Some quick thoughts on Cabinet minutes, government records and the 30 year rule

It’s been announced that government records will begin to be released after 20 rather than 30 years. On the whole this is good news for historians but we shouldn’t expect too much, especially from the records of Cabinet.

As Simon Ball’s (1995) research has shown, only rarely do newly released records radically change existing historical interpretations.  When it comes to British government, we already know ‘what’ happened and ministers have usually said something about ‘why’ in the media and in their memoirs. On the whole, what new government records do is in fill in the gaps of our existing knowledge of decision making.

Some of the most interesting material in government files relates to decisions not taken but considered. Yet even here there are limits to what we can learn.  The full breadth and frankness of discussion gets lost. This is partly because it can take place unrecorded in the bar, in the corridor and on the phone. But even in formal meetings the historic record is not full or accurate.

Richard Crossman’s dairy recorded that cabinet minutes are ‘a travesty [which] do not pretend to be an account of what actually takes place in cabinet’. Yes Minister tried to explain why:

  1. Minutes do not record everything that was said at a meeting.
  2. People frequently change their minds during a meeting.
  3. Minutes, by virtue of the selection process, can never be a true and complete record.
  4. Therefore, what is said at a meeting merely constitutes the choice of ingredients for the minutes.
  5. The secretary’s task is to choose, from a jumble of ill-digested ideas, a version that presents the Prime Minister’s views as he would, on reflection, have liked them to emerge.

It then goes further:

  1. The purpose of minutes is not to record events.
  2. The purpose is to protect people.
  3. You do not take notes if the Prime Minister says something he did not mean to say, especially if this contradicts what he has said publicly on an issue.
  4. In short, minutes are constructive. They are to improve what is said, to be tactful, to put in better order.
  5. There is no moral problem. The secretary is the Prime Minister’s servant.

As with all humour, it’s funny because there is a grain of truth here and Lowe’s research (1997) has shown the difference between the minutes actually taken at cabinet (something strongly denied by the Cabinet Office) and those published.

The really interesting stuff in the files of government is often not the minutes of the highest levels of government but in the departments. It’s not the material written by politicians but by civil servants and by members of the public writing to government. There historians can mine the National Archives and begin to understand how government works and what people in and outside government thought about what was going on.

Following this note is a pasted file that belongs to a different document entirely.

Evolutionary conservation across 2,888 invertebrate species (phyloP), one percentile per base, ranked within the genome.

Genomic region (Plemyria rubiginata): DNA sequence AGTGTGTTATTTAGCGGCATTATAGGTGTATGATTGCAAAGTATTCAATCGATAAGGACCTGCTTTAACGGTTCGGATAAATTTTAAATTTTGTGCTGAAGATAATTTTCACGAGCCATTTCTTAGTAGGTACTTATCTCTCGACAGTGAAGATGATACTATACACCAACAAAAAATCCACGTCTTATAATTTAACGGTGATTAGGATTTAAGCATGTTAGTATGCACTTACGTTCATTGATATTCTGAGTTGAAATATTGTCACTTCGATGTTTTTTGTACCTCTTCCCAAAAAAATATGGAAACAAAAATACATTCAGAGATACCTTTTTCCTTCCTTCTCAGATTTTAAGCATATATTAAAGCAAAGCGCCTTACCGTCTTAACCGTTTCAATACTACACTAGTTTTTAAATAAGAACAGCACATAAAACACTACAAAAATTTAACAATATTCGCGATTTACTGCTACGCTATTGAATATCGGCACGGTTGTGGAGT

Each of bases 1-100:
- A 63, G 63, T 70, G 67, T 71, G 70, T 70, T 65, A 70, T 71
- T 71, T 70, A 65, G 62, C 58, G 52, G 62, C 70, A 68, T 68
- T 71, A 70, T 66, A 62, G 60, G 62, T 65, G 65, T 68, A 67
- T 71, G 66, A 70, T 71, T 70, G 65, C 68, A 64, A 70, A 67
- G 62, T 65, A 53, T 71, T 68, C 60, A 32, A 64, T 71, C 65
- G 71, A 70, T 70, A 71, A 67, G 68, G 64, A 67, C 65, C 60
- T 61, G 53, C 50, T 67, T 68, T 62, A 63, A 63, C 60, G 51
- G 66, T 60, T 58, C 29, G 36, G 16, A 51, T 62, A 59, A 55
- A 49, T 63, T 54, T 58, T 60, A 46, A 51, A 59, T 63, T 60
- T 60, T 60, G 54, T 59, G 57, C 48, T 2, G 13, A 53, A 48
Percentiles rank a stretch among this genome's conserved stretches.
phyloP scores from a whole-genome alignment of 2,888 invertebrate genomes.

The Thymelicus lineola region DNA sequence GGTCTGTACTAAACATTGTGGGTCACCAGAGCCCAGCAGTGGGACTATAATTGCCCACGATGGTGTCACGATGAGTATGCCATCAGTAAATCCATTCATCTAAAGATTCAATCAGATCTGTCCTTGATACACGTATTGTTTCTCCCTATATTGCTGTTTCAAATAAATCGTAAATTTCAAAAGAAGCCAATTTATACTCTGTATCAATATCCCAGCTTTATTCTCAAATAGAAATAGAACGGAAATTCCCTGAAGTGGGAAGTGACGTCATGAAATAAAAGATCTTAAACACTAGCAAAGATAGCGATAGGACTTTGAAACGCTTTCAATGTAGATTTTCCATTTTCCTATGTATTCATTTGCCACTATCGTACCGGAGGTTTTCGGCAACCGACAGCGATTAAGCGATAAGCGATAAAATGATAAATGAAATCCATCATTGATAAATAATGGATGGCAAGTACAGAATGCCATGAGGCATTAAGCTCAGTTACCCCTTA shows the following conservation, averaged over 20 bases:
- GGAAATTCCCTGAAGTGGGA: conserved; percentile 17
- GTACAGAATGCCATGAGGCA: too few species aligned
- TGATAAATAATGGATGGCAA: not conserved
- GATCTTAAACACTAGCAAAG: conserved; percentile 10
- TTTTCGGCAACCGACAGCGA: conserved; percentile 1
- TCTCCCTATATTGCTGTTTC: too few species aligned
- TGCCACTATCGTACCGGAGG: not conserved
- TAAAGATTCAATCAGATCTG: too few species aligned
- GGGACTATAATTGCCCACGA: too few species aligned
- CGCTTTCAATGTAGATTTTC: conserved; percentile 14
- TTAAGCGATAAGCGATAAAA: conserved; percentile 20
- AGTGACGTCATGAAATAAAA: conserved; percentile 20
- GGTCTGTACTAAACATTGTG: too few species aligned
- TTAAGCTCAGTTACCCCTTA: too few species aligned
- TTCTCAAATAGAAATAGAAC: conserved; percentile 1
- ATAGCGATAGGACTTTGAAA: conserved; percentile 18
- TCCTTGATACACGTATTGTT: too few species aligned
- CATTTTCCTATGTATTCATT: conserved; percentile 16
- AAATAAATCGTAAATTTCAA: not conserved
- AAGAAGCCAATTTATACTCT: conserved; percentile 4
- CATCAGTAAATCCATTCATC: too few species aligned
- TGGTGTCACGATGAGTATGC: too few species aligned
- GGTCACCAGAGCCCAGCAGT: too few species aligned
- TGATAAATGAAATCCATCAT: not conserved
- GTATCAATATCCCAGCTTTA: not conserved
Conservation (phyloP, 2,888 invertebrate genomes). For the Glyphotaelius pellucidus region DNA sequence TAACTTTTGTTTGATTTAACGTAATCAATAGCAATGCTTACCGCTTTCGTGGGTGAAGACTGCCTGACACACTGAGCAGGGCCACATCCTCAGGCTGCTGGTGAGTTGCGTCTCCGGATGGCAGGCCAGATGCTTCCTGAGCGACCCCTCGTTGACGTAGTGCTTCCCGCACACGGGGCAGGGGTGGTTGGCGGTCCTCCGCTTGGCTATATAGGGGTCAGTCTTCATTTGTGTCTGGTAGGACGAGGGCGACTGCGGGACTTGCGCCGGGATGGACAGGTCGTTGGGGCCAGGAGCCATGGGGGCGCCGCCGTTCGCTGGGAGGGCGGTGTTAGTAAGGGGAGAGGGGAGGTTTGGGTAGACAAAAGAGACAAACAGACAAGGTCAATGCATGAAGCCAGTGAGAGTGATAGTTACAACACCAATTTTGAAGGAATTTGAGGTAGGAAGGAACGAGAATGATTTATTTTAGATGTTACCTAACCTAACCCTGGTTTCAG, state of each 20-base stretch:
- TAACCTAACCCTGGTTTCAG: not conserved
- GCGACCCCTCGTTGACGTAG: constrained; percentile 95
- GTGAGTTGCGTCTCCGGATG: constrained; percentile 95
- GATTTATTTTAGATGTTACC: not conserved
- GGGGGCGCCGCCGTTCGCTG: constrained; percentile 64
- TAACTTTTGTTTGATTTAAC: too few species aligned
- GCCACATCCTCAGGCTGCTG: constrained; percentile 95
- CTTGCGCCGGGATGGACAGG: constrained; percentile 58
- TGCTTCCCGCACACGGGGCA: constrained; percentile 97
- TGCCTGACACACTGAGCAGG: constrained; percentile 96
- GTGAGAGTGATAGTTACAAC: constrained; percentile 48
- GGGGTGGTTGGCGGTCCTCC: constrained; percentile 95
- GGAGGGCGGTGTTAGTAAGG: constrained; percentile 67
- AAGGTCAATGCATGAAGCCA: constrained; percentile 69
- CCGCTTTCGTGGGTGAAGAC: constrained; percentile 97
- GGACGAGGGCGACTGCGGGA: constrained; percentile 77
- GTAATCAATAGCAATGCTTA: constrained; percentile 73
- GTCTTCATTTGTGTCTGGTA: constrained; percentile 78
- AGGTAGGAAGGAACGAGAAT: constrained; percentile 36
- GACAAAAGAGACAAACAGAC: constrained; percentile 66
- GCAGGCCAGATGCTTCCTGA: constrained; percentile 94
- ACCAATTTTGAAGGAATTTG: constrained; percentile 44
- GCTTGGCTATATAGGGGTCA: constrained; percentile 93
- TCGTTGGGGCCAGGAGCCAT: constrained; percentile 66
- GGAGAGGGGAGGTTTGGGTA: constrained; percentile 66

References

Ball, Simon, ‘Harold Macmillan and the politics of defence: the market for strategic ideas during the Sandys era revisited’, Twentieth Century British History, 1, 3 (1995), 78-100.

Crossman, Richard (1975). Diaries of a cabinet minister, volume 1: Minister of Housing, 1964-66, London: Hamish Hamilton and Jonathan Cape

Lowe, Rodney (1997) ‘Plumbing New Depths? Contemporary historians and the Public Record Office’, Twentieth Century British History, 8, 463-91.

Lynn, J. & Jay, A. (1989) The Complete Yes Prime Minister, BBC.

First words in Welsh history (or openings from some random books)

Tonight a new ‘landmark’ series begins on BBC Wales about the history of Wales. I don’t know how far back it will begin but it’s prompted to me to dig out some schoolbooks on the history of Wales and see how they start.

Here are the results of this random exercise:

” History tells us of the deeds of the men of olden time, and their manner of life. These men were our ancestors, and therefore we resemble them, as children resemble their parents: nevertheless, no age is exactly like the one before it; for new things are constantly being discovered, and so the world progresses. Thus, though ancestors of ours have for many centuries lived among the hills of Wales, we should not recognize one of them, if he were to come to life again, but should certainly believe him to be some wild savage.”  J. E. Lloyd, Llyfr Cyntaf Hanes (1893).

“The story of England and Wales is a very long and a very famous one. It is full of deeds of brave and wise men, each of whom loved his own country, and did his utmost for it.” John Finnemore, The Story of England and Wales (1924).